Bio-fuel subsidies cost the US taxpayer $6 billion – for an end product that uses 70% more energy from fossil fuels to produce than it delivers. These bio-fools are killing us, warns Craig Sams
I spent mid-July in the withering heat of Nebraska and Iowa, in America’s Midwest. My grandchildren, who were on their first visit to the US to meet their farming relatives, were gobsmacked at the endless rows of corn, viewed from the train from Pittsburgh to Omaha. You have to travel overland in the US to appreciate the scale. It helps that Amtrak trains are so slow, lumbering along at a pace that barely exceeds that of the covered wagon my great-grandparents rode when they went west more than a century ago.
40% of US corn is planted in order to be burned for energy. The most efficient way would be mix it with coal and co-fire it in power plants. Instead it is expensively fermented, then distilled, then shipped to gasoline companies who are obliged by law to blend it at 15% with gasoline. The idea is that the US isn’t dependent on those pesky A-rabs for their energy supplies. Only of course they are. The Middle East not only continues to supply most of America’s oil, they now supply most of the nitrate fertiliser that grows the Midwest corn that gets converted into ethanol to reduce dependency on the troubled Middle East. You couldn’t make it up.
Professor David Pimentel has done the maths. Every gallon of ethanol costs $1.74 per gallon to produce (compared to $1.00/gallon for gasoline) and uses up 70% more energy from fossil fuels to produce than it delivers. The cost to the US taxpayer is $6 billion a year in ethanol subsidies. And all that corn that is burned up only supplies 1.3% of America’s gasoline supply.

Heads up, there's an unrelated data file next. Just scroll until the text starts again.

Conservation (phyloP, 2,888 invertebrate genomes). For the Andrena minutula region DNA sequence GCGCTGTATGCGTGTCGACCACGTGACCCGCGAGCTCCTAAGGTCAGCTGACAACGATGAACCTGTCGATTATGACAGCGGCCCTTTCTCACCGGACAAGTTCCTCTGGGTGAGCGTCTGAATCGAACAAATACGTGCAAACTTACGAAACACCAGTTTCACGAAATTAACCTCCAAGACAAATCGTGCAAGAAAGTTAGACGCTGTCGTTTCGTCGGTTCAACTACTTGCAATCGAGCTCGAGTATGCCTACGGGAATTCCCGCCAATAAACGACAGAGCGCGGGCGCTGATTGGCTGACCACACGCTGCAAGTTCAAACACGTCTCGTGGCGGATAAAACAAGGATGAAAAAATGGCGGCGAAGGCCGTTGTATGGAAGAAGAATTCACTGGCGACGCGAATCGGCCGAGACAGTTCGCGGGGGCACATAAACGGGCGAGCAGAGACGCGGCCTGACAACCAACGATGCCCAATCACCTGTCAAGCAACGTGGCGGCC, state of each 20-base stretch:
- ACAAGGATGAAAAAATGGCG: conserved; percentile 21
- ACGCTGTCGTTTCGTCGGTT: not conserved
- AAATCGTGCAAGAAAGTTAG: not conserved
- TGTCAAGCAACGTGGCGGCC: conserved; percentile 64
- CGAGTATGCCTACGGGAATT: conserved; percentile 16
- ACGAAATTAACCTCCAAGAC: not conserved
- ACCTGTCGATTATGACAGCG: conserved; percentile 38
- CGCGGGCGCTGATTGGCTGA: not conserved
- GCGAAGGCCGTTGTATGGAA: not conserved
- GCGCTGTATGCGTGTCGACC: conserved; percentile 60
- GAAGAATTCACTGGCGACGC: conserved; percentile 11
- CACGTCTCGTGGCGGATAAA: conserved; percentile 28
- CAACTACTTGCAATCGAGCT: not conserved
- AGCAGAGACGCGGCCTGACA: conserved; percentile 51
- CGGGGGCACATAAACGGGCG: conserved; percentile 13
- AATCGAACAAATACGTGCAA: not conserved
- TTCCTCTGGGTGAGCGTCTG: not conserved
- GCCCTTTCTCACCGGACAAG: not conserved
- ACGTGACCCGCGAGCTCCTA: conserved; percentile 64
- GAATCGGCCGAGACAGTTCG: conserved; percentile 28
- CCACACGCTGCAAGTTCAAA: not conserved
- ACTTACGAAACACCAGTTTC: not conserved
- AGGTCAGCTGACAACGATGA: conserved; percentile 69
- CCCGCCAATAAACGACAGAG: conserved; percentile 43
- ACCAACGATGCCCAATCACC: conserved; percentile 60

Now global warming is coming to bite the whole thing firmly in the backside. The US, with 6% of the world’s population, emits 25% of its greenhouse gases. The corn crop is failing as a prolonged drought takes its toll. Never mind that Monsanto and the GM brigade have been promising drought-resistant crops for nearly 20 years. Throughout our journey we saw entire fields where the corn was yellow and shrivelled, not worth harvesting even for a few meagre ears. Many more, planted confidently in expectation of 200 bushels (5 tonnes) per acre are unlikely to yield even half that much. At the beginning of the year corn was priced at $4.80 a bushel, now it’s trading at over $8.
Cousin John in Nebraska, who raises hogs and buys in corn over and above what he can grow on 2000 acres, will have to pay more for his feed and will need to charge more for his hogs. Cousin Dan raises corn on 1800 acres for the local ethanol plant. The oil companies have to buy the ethanol, by law. All Dan has to do is get the crop in. Other farmers have sold their crops in advance when the price was up to $6 a bushel and will have to fulfil those contracts by buying corn in at $8 a bushel or will go bust. God is overwhelmed with prayers for rain. Keeping his religious options open, USDA Secretary Tom Vilsack said “I get on my knees every day and I’m saying an extra prayer right now,” Vilsack said. “If I had a rain prayer or a rain dance I could do, I would do it.”
The devastating combination of crazy legislation and global warming is reaching the end game. Pity the poor US farmers caught in the middle on this one, but what about the rest of the world? Earlier this year I met with Ashraf Hamouda of the World Food Programme. The price of grain is set in Chicago on the basis of US corn prices. This also sets grain prices worldwide. So farmers who are getting good crops everywhere (including the UK) are raking it in while people who have to buy food are wondering where they will get the money to feed their families. Millions will starve to death and the world’s climate will go on getting worse. All for a deluded subsidy scheme that benefits nobody.
By Craig Sams
Organic food pioneer and polemicist
Craig Sams is Britain’s best known natural food pioneer. He is the founder of Green & Blacks, a former Soil Association chairman and the author of The Little Food Book.